And we begin with Lines. Lines have length and breadth and importantly – direction.
Once you start to look for them, they are everywhere. Our eyes want to follow them. When shooting, and when designing albums, I try to use this to my advantage; leading viewer’s eye to where I want it to go, keeping it inside the frame or the page spread. I try to take a slower approach to think about what I am seeing, not just what I am looking at.
There are outlines, contour lines, and implied lines - these are lines that are created by how we see a grouping of objects from our viewpoint. An implied directional line can exist in a series of objects within the frame or in the direction at which a person is looking or pointing.
In this example from Nicki Pardo, napkins tied together create a curving line that functions in two ways; partially framing the main subjects in the mid-ground and leading our eye from the left foreground (hand holding the end of the napkins at the frame edge) through the dance floor to the spectators in the background.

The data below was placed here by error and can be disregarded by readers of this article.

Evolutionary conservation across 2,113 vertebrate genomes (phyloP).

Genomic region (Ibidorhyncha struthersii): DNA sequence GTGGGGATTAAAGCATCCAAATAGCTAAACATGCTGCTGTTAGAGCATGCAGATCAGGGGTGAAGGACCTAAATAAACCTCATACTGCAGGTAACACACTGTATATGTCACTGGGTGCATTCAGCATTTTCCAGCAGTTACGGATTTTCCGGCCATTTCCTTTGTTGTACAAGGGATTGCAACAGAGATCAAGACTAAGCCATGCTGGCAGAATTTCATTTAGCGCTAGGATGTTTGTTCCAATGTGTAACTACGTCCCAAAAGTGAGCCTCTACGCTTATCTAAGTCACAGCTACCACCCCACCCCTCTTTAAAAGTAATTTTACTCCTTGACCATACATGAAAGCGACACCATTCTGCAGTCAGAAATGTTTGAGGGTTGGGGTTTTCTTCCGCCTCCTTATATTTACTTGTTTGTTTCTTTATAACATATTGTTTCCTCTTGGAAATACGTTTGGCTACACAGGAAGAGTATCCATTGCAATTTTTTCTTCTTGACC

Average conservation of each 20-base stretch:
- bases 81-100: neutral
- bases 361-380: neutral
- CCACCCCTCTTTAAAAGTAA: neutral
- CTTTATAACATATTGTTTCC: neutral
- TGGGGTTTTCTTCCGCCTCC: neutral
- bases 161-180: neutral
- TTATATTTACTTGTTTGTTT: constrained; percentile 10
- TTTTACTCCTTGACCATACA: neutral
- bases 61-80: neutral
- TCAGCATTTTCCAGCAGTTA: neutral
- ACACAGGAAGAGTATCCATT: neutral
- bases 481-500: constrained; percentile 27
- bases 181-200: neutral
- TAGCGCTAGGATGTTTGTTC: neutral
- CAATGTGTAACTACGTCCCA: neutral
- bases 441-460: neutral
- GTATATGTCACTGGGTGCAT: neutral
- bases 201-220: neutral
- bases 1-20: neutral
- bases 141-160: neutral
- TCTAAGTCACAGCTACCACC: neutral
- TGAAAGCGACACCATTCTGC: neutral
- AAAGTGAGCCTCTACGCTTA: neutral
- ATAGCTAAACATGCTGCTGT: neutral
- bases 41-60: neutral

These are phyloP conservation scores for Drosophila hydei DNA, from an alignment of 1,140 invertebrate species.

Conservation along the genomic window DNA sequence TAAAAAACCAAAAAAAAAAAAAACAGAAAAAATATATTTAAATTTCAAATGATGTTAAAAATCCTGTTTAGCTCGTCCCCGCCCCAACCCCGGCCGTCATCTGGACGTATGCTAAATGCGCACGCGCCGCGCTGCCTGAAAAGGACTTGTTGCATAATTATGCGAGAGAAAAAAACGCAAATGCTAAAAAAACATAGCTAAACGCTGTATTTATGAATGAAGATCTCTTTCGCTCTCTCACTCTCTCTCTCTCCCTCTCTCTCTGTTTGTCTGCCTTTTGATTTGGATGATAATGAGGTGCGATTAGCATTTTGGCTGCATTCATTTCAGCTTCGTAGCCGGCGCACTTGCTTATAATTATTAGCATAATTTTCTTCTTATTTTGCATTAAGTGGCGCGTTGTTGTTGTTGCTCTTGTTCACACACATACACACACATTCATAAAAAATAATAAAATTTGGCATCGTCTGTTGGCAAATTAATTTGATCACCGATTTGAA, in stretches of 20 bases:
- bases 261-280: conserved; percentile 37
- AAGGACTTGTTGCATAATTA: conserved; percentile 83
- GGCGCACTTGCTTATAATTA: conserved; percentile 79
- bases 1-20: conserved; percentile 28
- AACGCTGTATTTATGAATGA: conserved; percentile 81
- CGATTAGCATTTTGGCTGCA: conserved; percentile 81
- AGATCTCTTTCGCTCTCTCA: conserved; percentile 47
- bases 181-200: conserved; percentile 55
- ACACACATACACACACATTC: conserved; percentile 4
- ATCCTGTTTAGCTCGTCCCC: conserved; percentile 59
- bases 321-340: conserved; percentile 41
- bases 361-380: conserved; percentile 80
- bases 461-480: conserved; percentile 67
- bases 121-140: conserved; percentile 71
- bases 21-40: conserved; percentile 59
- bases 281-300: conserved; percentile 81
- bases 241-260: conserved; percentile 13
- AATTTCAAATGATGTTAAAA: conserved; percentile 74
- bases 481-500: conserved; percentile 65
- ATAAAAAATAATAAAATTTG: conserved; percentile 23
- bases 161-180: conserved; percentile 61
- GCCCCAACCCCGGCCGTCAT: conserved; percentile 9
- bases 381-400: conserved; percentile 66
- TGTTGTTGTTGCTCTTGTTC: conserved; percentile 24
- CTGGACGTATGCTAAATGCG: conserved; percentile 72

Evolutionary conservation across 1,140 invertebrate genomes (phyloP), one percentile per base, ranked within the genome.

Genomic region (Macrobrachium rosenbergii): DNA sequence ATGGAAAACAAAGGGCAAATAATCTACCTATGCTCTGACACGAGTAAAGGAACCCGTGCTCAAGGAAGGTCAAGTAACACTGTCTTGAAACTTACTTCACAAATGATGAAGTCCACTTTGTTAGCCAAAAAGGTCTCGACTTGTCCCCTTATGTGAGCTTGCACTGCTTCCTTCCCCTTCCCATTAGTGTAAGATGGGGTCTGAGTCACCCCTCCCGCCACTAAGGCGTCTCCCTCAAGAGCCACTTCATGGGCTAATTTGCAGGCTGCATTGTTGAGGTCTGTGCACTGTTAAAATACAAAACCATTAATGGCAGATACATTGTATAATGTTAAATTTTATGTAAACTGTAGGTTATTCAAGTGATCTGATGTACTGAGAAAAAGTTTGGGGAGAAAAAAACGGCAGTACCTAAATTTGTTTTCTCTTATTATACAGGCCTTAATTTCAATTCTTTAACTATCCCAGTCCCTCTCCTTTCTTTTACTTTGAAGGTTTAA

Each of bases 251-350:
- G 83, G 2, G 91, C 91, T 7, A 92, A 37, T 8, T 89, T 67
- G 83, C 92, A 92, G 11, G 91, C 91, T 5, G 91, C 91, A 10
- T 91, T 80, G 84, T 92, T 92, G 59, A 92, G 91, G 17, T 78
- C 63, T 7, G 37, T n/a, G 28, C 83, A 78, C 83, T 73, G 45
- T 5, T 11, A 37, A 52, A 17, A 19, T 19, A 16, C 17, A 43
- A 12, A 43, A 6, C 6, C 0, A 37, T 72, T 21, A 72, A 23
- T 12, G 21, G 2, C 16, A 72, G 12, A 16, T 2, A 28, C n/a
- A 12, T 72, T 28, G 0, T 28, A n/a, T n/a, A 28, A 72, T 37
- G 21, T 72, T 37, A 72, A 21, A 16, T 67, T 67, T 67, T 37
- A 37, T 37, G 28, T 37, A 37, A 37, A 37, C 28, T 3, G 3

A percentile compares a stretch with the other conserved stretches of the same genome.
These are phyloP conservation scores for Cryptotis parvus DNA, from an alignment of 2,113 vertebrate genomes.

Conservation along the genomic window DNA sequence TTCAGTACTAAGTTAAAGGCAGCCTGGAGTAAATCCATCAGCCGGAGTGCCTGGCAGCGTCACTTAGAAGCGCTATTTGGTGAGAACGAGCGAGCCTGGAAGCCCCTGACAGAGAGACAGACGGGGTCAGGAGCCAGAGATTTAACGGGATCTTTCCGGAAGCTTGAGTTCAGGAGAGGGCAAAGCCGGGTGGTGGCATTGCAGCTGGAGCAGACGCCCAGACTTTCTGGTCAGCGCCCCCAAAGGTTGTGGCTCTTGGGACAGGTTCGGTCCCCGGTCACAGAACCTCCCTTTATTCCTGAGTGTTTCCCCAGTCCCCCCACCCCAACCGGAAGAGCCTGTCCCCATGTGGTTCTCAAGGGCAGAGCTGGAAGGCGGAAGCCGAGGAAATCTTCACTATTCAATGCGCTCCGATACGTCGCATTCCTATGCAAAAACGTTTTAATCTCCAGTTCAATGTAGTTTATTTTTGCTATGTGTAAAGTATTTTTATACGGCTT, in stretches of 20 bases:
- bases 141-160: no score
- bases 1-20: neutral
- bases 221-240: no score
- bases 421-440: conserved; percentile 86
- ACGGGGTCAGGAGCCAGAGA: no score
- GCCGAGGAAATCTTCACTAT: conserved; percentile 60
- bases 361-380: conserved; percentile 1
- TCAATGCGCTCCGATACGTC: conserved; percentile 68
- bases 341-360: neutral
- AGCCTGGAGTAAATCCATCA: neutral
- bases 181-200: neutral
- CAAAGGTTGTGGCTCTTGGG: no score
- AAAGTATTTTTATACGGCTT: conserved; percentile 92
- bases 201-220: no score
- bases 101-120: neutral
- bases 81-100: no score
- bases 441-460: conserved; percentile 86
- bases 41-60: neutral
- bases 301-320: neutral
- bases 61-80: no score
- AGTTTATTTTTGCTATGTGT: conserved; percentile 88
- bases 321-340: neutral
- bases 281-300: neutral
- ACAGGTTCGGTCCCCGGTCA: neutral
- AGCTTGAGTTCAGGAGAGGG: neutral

Generally, images with a lot of diagonal lines have a chaotic energy and images that show perpendicular lines give a sense of stability. In this engagement portrait, Simi Rabinowitz has used lines to create a sense of stability, not only with the repetition of strong vertical lines in the fence but also in the postures of the subjects which echo this fortitude. The diagonal line leads us into the couple themselves, breaking up the verticals just enough to keep the image from being too rigid.
What kinds of objects comprise a line when we look through the frame? Have you effectively used lines to lead the viewers eye where you toward your intended subject(s) or where you want the eye to go?
The Visual Thinker is Boston Wedding and Portrait Photographer Allana Taranto of Ars Magna Studio who directs her eyes too much at television, and most of the time it is quite trashy.